Loyola Marymount University sophomore Art Flores, junior Miguel Alex Centeno and two staff members traveled to Sacramento on March 2 for Cal Grant Day. The annual daylong event is an opportunity for representatives of California universities and colleges to lobby state legislators for the continued support of Cal Grants.
“Cal Grant Day is a great opportunity to make a positive change,” Flores said. “As a student representative, I felt like it was my responsibility to do the best job I could. It’s important to me, and to every recipient, that the Cal Grants are renewed.”
Flores was passionate about his concern for the future of Cal Grant funding: It was this grant that afforded him the opportunity to attend LMU.
“The Cal Grant was a make or break deal for me,” Flores said. “LMU offered me an outstanding financial aid package, but without the Cal Grant I wouldn’t have had the opportunity to attend my dream school.”
LMU representatives met with the staff of district legislators including Sen. Jenny Oropeza (D-Long Beach), Assemblywoman Julia Brownley (D-Santa Monica) and Assemblyman Steve Bradford (D-Gardena). Flores found the conversations challenging yet encouraging. “It was tough because some offices were not as responsive as I thought they would be. But, I felt like they saw the faces behind the Cal Grant and that we ultimately made an impact on them.”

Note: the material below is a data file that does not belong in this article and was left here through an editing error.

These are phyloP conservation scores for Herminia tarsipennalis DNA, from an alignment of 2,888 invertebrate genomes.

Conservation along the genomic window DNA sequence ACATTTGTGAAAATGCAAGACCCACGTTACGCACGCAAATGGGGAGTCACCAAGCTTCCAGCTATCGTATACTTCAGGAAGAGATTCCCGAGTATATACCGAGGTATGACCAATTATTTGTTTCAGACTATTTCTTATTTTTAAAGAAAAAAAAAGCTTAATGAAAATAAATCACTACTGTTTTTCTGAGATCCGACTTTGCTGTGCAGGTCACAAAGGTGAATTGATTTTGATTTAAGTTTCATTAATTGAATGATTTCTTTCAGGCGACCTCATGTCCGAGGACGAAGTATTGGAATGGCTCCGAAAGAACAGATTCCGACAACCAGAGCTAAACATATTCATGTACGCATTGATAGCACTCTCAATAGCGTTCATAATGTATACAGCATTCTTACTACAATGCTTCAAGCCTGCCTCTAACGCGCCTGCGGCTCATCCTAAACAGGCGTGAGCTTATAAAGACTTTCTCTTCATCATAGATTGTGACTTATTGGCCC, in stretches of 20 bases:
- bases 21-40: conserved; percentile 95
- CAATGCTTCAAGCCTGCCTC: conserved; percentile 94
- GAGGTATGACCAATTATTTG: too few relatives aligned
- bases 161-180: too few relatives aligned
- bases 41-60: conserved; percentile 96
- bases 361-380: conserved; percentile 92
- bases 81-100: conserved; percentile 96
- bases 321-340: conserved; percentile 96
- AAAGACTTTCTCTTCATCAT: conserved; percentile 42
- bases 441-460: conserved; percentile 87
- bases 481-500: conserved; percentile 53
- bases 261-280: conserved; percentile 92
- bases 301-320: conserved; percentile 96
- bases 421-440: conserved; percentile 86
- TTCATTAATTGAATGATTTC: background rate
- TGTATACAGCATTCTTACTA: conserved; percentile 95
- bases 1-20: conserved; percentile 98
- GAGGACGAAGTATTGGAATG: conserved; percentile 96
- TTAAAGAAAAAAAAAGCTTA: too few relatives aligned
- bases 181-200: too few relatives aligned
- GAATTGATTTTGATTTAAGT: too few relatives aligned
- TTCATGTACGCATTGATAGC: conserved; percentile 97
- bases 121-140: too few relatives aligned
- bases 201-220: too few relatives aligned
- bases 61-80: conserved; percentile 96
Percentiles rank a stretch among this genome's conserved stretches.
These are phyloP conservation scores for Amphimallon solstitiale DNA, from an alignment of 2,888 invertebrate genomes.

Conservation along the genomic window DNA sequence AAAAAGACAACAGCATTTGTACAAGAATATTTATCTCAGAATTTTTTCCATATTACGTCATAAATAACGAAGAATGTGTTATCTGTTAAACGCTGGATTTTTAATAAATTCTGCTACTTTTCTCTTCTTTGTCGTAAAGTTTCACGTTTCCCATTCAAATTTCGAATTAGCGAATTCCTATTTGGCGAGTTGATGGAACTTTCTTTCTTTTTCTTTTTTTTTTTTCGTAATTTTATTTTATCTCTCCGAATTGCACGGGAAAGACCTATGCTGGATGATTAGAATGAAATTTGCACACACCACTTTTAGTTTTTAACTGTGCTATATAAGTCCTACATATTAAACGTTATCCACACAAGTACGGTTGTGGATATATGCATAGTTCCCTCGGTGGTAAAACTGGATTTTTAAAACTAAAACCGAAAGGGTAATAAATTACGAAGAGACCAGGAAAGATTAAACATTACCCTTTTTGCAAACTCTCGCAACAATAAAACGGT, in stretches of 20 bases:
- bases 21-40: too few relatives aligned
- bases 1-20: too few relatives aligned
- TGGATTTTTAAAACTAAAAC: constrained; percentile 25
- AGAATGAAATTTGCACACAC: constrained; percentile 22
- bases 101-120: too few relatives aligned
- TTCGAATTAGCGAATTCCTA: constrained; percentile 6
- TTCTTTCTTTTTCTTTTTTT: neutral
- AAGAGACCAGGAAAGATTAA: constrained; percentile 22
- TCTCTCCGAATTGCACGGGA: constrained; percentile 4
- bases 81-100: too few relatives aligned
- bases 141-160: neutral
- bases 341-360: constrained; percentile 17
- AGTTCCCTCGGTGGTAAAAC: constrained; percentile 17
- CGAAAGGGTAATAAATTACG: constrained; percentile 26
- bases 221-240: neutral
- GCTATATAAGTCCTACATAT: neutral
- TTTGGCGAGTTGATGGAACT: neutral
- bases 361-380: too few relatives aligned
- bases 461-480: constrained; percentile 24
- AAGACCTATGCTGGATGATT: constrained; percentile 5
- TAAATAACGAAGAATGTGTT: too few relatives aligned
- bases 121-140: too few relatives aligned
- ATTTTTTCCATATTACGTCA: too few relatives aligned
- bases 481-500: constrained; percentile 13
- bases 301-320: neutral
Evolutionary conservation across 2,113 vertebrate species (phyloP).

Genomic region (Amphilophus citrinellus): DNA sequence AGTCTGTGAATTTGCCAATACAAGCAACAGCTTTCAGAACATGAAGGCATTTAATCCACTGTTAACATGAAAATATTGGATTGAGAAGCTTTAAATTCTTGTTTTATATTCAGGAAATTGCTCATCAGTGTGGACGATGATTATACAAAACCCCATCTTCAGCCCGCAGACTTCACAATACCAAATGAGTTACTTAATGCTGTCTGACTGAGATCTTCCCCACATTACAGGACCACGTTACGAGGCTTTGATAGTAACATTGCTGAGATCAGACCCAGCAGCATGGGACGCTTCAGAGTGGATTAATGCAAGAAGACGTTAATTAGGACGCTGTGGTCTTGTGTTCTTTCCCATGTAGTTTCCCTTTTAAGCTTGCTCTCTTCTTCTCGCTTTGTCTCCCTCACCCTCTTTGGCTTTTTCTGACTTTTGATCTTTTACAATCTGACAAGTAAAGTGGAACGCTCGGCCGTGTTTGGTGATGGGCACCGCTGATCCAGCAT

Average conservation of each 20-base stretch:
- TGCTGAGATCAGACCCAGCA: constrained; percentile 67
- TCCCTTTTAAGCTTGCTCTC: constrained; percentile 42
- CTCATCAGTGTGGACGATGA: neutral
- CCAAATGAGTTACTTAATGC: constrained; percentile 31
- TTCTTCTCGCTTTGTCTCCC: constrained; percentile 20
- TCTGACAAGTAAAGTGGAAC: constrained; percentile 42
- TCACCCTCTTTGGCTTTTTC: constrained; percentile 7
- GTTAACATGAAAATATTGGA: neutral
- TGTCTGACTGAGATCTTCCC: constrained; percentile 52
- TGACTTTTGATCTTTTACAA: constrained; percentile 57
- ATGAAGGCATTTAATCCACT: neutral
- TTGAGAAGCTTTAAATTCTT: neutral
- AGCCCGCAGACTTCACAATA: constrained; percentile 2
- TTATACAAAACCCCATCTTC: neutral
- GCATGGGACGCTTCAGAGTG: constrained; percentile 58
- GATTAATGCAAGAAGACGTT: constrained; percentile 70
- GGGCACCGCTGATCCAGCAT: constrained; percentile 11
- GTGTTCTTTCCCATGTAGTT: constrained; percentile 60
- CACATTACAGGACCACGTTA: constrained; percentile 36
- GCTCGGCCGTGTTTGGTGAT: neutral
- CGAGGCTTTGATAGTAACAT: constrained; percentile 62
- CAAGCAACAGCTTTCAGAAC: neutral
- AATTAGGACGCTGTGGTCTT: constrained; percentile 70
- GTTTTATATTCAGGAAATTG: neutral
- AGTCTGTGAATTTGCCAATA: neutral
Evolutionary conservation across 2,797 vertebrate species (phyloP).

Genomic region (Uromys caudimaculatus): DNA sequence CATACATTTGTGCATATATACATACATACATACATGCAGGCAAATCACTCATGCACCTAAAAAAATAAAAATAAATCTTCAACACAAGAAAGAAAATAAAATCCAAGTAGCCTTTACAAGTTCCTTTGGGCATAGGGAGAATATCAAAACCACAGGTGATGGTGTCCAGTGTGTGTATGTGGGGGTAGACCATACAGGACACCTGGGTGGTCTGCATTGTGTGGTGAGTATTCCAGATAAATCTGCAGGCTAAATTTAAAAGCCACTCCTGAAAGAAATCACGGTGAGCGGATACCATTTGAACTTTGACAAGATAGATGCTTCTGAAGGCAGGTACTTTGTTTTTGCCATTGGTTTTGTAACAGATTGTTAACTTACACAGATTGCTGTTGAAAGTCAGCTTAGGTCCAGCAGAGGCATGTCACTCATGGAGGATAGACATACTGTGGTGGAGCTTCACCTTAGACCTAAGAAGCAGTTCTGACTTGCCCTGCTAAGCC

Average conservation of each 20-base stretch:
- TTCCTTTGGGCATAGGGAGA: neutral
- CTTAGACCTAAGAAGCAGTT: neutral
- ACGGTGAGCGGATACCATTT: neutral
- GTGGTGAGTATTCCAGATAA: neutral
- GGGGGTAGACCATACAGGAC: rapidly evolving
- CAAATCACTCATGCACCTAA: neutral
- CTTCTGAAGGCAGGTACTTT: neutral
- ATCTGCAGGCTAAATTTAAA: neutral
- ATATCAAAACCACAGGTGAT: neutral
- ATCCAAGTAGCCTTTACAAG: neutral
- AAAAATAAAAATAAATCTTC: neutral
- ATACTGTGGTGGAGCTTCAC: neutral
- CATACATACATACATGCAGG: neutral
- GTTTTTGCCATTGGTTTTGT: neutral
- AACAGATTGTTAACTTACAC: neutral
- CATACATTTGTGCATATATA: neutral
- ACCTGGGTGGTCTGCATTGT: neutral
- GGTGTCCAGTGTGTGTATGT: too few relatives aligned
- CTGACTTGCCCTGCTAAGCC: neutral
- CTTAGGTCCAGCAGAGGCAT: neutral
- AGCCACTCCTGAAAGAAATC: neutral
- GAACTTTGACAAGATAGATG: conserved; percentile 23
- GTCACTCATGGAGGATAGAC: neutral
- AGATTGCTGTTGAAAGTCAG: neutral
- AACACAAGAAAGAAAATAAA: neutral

Flores said that he was encouraged by a speech given by Sen. Lou Correa (D-CA), who told the students he was a recipient of the Cal Grant.
“Assemblyman Correa is who he is today because of the help he received from the grant. There were a lot of people on our side, many of whom were past recipients, who served as great examples for us to follow,” Flores said.
Cal Grants are state-funded monetary awards given to students to help pay college expenses, and do not have to be paid back. More than 800 LMU students depend on Cal Grants to finance their education. The maximum grant is $9,700.
“It’s important to remind representatives that the Cal Grant program needs to stay intact,” said Francis Villalpando, assistant director of state and federal relations at LMU. “It may seem hard to do, especially given the current budget crisis, but investing in students is actually an investment in the future of the state.”